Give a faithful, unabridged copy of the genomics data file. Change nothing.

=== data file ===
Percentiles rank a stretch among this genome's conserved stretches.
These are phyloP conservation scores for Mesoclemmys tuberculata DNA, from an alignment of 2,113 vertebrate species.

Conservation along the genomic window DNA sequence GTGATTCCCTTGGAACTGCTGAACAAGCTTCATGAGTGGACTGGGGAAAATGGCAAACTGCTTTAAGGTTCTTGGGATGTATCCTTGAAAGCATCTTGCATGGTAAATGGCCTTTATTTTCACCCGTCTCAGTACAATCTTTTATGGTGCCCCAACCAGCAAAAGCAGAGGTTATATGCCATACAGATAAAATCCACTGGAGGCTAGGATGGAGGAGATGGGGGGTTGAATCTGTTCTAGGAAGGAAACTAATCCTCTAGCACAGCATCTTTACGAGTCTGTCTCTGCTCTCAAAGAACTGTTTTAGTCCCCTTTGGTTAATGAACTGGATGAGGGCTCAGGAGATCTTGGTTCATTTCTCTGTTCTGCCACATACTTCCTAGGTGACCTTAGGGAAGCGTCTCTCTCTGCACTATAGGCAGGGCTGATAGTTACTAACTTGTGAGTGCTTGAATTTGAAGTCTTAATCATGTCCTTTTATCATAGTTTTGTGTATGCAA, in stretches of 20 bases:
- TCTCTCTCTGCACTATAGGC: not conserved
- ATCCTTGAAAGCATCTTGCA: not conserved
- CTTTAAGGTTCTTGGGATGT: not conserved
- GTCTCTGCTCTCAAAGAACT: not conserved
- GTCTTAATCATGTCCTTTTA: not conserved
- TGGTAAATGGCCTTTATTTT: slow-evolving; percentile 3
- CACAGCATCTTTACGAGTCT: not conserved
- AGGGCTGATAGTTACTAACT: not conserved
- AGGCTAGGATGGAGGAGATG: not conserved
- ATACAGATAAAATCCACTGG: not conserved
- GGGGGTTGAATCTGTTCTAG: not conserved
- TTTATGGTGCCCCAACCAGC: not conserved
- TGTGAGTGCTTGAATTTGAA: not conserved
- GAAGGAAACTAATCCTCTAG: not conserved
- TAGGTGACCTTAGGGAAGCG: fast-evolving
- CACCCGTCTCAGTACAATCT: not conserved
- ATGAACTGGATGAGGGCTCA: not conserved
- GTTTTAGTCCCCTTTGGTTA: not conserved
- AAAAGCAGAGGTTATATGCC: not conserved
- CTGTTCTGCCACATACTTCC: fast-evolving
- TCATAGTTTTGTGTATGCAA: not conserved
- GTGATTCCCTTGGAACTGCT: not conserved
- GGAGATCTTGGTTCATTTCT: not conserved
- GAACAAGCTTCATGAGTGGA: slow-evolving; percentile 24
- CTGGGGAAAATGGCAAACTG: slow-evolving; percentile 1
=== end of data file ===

Percentiles rank a stretch among this genome's conserved stretches.
These are phyloP conservation scores for Mesoclemmys tuberculata DNA, from an alignment of 2,113 vertebrate species.

Conservation along the genomic window DNA sequence GTGATTCCCTTGGAACTGCTGAACAAGCTTCATGAGTGGACTGGGGAAAATGGCAAACTGCTTTAAGGTTCTTGGGATGTATCCTTGAAAGCATCTTGCATGGTAAATGGCCTTTATTTTCACCCGTCTCAGTACAATCTTTTATGGTGCCCCAACCAGCAAAAGCAGAGGTTATATGCCATACAGATAAAATCCACTGGAGGCTAGGATGGAGGAGATGGGGGGTTGAATCTGTTCTAGGAAGGAAACTAATCCTCTAGCACAGCATCTTTACGAGTCTGTCTCTGCTCTCAAAGAACTGTTTTAGTCCCCTTTGGTTAATGAACTGGATGAGGGCTCAGGAGATCTTGGTTCATTTCTCTGTTCTGCCACATACTTCCTAGGTGACCTTAGGGAAGCGTCTCTCTCTGCACTATAGGCAGGGCTGATAGTTACTAACTTGTGAGTGCTTGAATTTGAAGTCTTAATCATGTCCTTTTATCATAGTTTTGTGTATGCAA, in stretches of 20 bases:
- TCTCTCTCTGCACTATAGGC: not conserved
- ATCCTTGAAAGCATCTTGCA: not conserved
- CTTTAAGGTTCTTGGGATGT: not conserved
- GTCTCTGCTCTCAAAGAACT: not conserved
- GTCTTAATCATGTCCTTTTA: not conserved
- TGGTAAATGGCCTTTATTTT: slow-evolving; percentile 3
- CACAGCATCTTTACGAGTCT: not conserved
- AGGGCTGATAGTTACTAACT: not conserved
- AGGCTAGGATGGAGGAGATG: not conserved
- ATACAGATAAAATCCACTGG: not conserved
- GGGGGTTGAATCTGTTCTAG: not conserved
- TTTATGGTGCCCCAACCAGC: not conserved
- TGTGAGTGCTTGAATTTGAA: not conserved
- GAAGGAAACTAATCCTCTAG: not conserved
- TAGGTGACCTTAGGGAAGCG: fast-evolving
- CACCCGTCTCAGTACAATCT: not conserved
- ATGAACTGGATGAGGGCTCA: not conserved
- GTTTTAGTCCCCTTTGGTTA: not conserved
- AAAAGCAGAGGTTATATGCC: not conserved
- CTGTTCTGCCACATACTTCC: fast-evolving
- TCATAGTTTTGTGTATGCAA: not conserved
- GTGATTCCCTTGGAACTGCT: not conserved
- GGAGATCTTGGTTCATTTCT: not conserved
- GAACAAGCTTCATGAGTGGA: slow-evolving; percentile 24
- CTGGGGAAAATGGCAAACTG: slow-evolving; percentile 1